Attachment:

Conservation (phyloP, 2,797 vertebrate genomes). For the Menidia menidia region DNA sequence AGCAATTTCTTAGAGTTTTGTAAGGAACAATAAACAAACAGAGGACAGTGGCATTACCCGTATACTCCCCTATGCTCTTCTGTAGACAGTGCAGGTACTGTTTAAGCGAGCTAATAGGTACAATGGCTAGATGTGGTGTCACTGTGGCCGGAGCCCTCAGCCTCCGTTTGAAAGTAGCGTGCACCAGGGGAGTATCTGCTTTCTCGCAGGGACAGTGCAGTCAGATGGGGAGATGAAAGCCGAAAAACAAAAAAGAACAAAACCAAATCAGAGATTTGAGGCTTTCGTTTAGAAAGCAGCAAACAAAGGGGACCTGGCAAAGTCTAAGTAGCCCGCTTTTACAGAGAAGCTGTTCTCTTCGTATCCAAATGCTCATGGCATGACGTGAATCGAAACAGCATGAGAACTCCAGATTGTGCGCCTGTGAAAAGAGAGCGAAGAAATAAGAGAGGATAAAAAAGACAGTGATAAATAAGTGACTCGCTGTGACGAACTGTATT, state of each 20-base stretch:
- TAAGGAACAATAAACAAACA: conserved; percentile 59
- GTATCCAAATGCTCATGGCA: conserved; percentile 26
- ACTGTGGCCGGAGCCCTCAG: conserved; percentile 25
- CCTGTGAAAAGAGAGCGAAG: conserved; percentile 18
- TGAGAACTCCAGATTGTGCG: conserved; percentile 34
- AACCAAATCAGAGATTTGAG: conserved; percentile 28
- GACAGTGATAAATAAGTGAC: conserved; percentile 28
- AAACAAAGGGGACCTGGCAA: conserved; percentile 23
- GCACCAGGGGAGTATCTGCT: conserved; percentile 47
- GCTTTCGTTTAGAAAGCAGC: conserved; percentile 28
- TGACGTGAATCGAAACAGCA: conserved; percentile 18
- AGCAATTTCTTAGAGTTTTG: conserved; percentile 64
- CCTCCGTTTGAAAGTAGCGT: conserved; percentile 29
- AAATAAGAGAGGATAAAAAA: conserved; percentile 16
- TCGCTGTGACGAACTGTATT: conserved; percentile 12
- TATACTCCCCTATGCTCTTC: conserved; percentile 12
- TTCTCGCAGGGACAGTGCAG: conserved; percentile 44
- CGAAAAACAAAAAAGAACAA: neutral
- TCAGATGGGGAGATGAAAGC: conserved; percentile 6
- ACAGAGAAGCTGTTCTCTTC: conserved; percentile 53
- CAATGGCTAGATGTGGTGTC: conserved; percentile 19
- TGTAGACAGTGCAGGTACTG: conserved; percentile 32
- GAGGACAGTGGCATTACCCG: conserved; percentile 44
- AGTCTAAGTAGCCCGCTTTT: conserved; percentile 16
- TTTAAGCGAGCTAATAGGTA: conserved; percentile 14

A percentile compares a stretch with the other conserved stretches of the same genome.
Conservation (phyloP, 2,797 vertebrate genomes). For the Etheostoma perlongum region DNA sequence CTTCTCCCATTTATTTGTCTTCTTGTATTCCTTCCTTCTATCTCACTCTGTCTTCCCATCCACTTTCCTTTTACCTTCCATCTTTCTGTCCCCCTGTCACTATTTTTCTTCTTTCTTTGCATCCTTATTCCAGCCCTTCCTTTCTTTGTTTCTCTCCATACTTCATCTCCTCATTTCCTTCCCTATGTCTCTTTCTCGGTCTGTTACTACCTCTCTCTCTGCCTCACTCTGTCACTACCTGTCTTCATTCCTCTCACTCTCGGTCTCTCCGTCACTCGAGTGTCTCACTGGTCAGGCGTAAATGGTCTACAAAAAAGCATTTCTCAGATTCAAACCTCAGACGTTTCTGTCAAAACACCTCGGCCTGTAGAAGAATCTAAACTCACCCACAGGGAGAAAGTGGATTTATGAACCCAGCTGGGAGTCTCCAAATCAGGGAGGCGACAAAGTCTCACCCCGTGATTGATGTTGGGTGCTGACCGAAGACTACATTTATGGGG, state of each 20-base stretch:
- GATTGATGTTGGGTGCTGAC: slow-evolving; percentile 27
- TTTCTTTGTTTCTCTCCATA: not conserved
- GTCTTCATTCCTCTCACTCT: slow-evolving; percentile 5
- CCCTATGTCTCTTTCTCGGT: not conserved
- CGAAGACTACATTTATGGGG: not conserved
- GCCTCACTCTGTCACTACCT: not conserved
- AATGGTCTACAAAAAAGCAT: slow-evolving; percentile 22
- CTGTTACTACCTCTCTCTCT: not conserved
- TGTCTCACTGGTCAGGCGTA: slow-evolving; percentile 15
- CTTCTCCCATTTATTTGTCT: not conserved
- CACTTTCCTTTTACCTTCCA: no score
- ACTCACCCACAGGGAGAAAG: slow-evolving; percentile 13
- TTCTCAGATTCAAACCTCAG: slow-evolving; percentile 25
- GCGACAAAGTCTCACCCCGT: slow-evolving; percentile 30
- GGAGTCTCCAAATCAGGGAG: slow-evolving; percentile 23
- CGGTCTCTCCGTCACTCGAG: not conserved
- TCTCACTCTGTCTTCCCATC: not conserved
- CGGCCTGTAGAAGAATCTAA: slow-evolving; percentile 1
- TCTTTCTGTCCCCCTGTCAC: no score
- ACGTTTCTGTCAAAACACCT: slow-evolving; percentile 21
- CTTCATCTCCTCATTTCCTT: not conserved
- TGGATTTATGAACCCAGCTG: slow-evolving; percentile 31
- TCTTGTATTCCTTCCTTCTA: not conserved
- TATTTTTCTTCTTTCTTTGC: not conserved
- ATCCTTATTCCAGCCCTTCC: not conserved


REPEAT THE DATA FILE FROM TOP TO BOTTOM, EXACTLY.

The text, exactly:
Conservation (phyloP, 2,797 vertebrate genomes). For the Menidia menidia region DNA sequence AGCAATTTCTTAGAGTTTTGTAAGGAACAATAAACAAACAGAGGACAGTGGCATTACCCGTATACTCCCCTATGCTCTTCTGTAGACAGTGCAGGTACTGTTTAAGCGAGCTAATAGGTACAATGGCTAGATGTGGTGTCACTGTGGCCGGAGCCCTCAGCCTCCGTTTGAAAGTAGCGTGCACCAGGGGAGTATCTGCTTTCTCGCAGGGACAGTGCAGTCAGATGGGGAGATGAAAGCCGAAAAACAAAAAAGAACAAAACCAAATCAGAGATTTGAGGCTTTCGTTTAGAAAGCAGCAAACAAAGGGGACCTGGCAAAGTCTAAGTAGCCCGCTTTTACAGAGAAGCTGTTCTCTTCGTATCCAAATGCTCATGGCATGACGTGAATCGAAACAGCATGAGAACTCCAGATTGTGCGCCTGTGAAAAGAGAGCGAAGAAATAAGAGAGGATAAAAAAGACAGTGATAAATAAGTGACTCGCTGTGACGAACTGTATT, state of each 20-base stretch:
- TAAGGAACAATAAACAAACA: conserved; percentile 59
- GTATCCAAATGCTCATGGCA: conserved; percentile 26
- ACTGTGGCCGGAGCCCTCAG: conserved; percentile 25
- CCTGTGAAAAGAGAGCGAAG: conserved; percentile 18
- TGAGAACTCCAGATTGTGCG: conserved; percentile 34
- AACCAAATCAGAGATTTGAG: conserved; percentile 28
- GACAGTGATAAATAAGTGAC: conserved; percentile 28
- AAACAAAGGGGACCTGGCAA: conserved; percentile 23
- GCACCAGGGGAGTATCTGCT: conserved; percentile 47
- GCTTTCGTTTAGAAAGCAGC: conserved; percentile 28
- TGACGTGAATCGAAACAGCA: conserved; percentile 18
- AGCAATTTCTTAGAGTTTTG: conserved; percentile 64
- CCTCCGTTTGAAAGTAGCGT: conserved; percentile 29
- AAATAAGAGAGGATAAAAAA: conserved; percentile 16
- TCGCTGTGACGAACTGTATT: conserved; percentile 12
- TATACTCCCCTATGCTCTTC: conserved; percentile 12
- TTCTCGCAGGGACAGTGCAG: conserved; percentile 44
- CGAAAAACAAAAAAGAACAA: neutral
- TCAGATGGGGAGATGAAAGC: conserved; percentile 6
- ACAGAGAAGCTGTTCTCTTC: conserved; percentile 53
- CAATGGCTAGATGTGGTGTC: conserved; percentile 19
- TGTAGACAGTGCAGGTACTG: conserved; percentile 32
- GAGGACAGTGGCATTACCCG: conserved; percentile 44
- AGTCTAAGTAGCCCGCTTTT: conserved; percentile 16
- TTTAAGCGAGCTAATAGGTA: conserved; percentile 14

A percentile compares a stretch with the other conserved stretches of the same genome.
Conservation (phyloP, 2,797 vertebrate genomes). For the Etheostoma perlongum region DNA sequence CTTCTCCCATTTATTTGTCTTCTTGTATTCCTTCCTTCTATCTCACTCTGTCTTCCCATCCACTTTCCTTTTACCTTCCATCTTTCTGTCCCCCTGTCACTATTTTTCTTCTTTCTTTGCATCCTTATTCCAGCCCTTCCTTTCTTTGTTTCTCTCCATACTTCATCTCCTCATTTCCTTCCCTATGTCTCTTTCTCGGTCTGTTACTACCTCTCTCTCTGCCTCACTCTGTCACTACCTGTCTTCATTCCTCTCACTCTCGGTCTCTCCGTCACTCGAGTGTCTCACTGGTCAGGCGTAAATGGTCTACAAAAAAGCATTTCTCAGATTCAAACCTCAGACGTTTCTGTCAAAACACCTCGGCCTGTAGAAGAATCTAAACTCACCCACAGGGAGAAAGTGGATTTATGAACCCAGCTGGGAGTCTCCAAATCAGGGAGGCGACAAAGTCTCACCCCGTGATTGATGTTGGGTGCTGACCGAAGACTACATTTATGGGG, state of each 20-base stretch:
- GATTGATGTTGGGTGCTGAC: slow-evolving; percentile 27
- TTTCTTTGTTTCTCTCCATA: not conserved
- GTCTTCATTCCTCTCACTCT: slow-evolving; percentile 5
- CCCTATGTCTCTTTCTCGGT: not conserved
- CGAAGACTACATTTATGGGG: not conserved
- GCCTCACTCTGTCACTACCT: not conserved
- AATGGTCTACAAAAAAGCAT: slow-evolving; percentile 22
- CTGTTACTACCTCTCTCTCT: not conserved
- TGTCTCACTGGTCAGGCGTA: slow-evolving; percentile 15
- CTTCTCCCATTTATTTGTCT: not conserved
- CACTTTCCTTTTACCTTCCA: no score
- ACTCACCCACAGGGAGAAAG: slow-evolving; percentile 13
- TTCTCAGATTCAAACCTCAG: slow-evolving; percentile 25
- GCGACAAAGTCTCACCCCGT: slow-evolving; percentile 30
- GGAGTCTCCAAATCAGGGAG: slow-evolving; percentile 23
- CGGTCTCTCCGTCACTCGAG: not conserved
- TCTCACTCTGTCTTCCCATC: not conserved
- CGGCCTGTAGAAGAATCTAA: slow-evolving; percentile 1
- TCTTTCTGTCCCCCTGTCAC: no score
- ACGTTTCTGTCAAAACACCT: slow-evolving; percentile 21
- CTTCATCTCCTCATTTCCTT: not conserved
- TGGATTTATGAACCCAGCTG: slow-evolving; percentile 31
- TCTTGTATTCCTTCCTTCTA: not conserved
- TATTTTTCTTCTTTCTTTGC: not conserved
- ATCCTTATTCCAGCCCTTCC: not conserved